The director of the San Francisco field office of U.S. Immigration and Customs Enforcement, David Jennings, has apologized after being called out by the San Francisco Chronicle for sharing an anti–Muslim “joke” on the social media employment site LinkedIn.
According to the newspaper, Jennings posted an image of three black umbrellas meant to mock Muslim women wearing burqas. The photo was captioned: “I spent 30 minutes talking to them to learn more about their culture until the barman told me they were umbrellas.” Jennings added, “I was trying to use lessons learned from my terrorism mentor Brig Barker. Guess I need more work.”
The image was among a batch of bigoted and misogynist memes shared on social media last year by U.K. Independence Party Parliamentary candidate Tony Pycroft, a big fan of U.S. President Donald Trump. Pycroft and his party were criticized at the time by the British press for the social media posts.
Jennings, however, who describes himself as a “30–year veteran of military and federal law enforcement operations” and who supervises more than 300 ICE employees and 1,000 detainees, claims he wasn’t spreading insensitive anti–Muslim material, but rather making fun of himself.
According to the Chronicle:
Jennings said in a statement that it was “directed to a former co-worker and instructor in Arab culture and was meant to poke fun at myself and use me as an example to show that everyone can and should keep learning about people from different cultures, including people like me with extensive experience working with different cultures and traditions.”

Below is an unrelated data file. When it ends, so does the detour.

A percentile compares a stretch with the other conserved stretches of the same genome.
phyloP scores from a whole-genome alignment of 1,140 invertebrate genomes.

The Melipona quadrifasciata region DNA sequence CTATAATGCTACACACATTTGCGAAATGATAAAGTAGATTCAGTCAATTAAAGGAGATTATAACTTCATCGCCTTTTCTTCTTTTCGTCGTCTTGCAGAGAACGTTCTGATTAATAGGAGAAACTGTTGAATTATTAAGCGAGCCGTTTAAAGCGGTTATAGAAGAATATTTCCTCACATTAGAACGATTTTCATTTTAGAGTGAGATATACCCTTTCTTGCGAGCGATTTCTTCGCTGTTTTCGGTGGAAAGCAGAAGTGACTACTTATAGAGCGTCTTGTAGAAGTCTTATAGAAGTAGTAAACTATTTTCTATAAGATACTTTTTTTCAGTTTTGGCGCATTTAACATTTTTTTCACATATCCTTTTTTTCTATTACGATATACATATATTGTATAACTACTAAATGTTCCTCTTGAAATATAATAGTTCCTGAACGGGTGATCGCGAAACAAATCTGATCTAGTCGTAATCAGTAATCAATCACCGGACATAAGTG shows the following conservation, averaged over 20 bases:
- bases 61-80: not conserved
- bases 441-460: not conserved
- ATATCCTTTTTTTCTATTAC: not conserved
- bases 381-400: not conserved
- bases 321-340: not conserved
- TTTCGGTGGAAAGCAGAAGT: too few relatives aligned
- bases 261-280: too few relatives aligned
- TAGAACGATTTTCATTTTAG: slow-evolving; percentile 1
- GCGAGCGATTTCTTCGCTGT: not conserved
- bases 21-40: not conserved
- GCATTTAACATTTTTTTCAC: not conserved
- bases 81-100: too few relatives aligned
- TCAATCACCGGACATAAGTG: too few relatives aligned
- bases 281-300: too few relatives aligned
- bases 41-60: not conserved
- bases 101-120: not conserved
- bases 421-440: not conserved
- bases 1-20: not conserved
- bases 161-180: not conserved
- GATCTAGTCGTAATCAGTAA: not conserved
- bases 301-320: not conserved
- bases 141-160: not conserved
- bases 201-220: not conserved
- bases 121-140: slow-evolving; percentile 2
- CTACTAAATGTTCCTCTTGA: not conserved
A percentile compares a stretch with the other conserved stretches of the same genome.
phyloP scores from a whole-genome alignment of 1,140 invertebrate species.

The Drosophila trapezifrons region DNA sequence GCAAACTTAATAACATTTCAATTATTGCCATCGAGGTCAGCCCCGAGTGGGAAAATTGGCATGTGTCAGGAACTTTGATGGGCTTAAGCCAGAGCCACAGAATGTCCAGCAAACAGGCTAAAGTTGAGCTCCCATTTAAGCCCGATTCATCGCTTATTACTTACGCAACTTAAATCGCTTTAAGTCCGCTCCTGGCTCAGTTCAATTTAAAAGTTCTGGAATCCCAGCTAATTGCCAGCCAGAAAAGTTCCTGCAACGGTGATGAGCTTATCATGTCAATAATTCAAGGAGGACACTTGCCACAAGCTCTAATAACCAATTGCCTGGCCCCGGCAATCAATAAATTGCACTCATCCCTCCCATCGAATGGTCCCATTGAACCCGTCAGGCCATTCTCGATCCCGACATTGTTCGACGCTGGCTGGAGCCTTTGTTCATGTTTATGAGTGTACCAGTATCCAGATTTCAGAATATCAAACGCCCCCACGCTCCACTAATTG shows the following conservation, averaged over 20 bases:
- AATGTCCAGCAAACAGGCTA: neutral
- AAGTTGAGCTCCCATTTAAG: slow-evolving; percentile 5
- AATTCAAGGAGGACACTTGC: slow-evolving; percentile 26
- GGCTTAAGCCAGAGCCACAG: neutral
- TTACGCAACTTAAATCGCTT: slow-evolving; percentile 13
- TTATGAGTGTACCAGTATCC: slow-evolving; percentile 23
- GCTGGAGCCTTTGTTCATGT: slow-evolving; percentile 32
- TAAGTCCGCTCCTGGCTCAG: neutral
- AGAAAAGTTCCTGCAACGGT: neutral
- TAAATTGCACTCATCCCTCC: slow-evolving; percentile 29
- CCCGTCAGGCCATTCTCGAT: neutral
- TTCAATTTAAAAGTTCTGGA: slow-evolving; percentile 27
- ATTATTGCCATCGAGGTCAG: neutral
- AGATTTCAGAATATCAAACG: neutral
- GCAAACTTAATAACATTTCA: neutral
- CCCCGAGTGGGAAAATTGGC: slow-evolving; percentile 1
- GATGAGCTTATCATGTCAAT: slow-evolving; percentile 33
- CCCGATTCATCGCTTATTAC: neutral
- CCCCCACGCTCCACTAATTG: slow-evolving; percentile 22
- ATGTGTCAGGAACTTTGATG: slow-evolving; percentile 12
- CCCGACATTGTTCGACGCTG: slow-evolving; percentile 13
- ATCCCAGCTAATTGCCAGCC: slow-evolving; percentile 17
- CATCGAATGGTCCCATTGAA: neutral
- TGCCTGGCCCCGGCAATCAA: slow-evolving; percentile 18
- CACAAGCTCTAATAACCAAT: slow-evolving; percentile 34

“I am horrified that the post would be taken as anything other than a dig at myself, but upon further reflection, I understand how it could be interpreted otherwise and am truly sorry,” he said. “It was not my intention to offend anyone and I hope that the explanation of my intent assuages any hurt the post may have inadvertently caused.”
Zahra Billoo, from the Council on American–Islamic Relations Bay Area, told the newspaper that the incident reflects the “offensive and often dangerous language” that has now become the norm since Trump took office and attempted to implement a nationwide Muslim ban.
According to a recent report by the nonprofit organization South Asian Americans Leading Together, the 2016 election campaign cycle saw hate violence in the U.S. return to similar levels as the year following the 9/11 attacks. In 2016, the number of hate crimes rose for the second straight year, to 6,121, according to voluntary reporting by law enforcement agencies.
In addition to a targeted anti–Muslim campaign, the Trump administration also has embarked on a Gestapo–style immigration crackdown from coast to coast, with ICE as the lead agency enforcing the anti–immigrant crackdown. That effort has split apart families and been noteworthy for its astounding cruelty.
Dalia Mogahed, research director for the Washington, DC–based Institute for Social Policy and Understanding, told the Chronicle that Jennings’ post portrays “Muslims as a strange, almost alien species, dehumanized to the point of being mistaken for inanimate objects.”
In other words, par for the course for ICE in the era of Trump.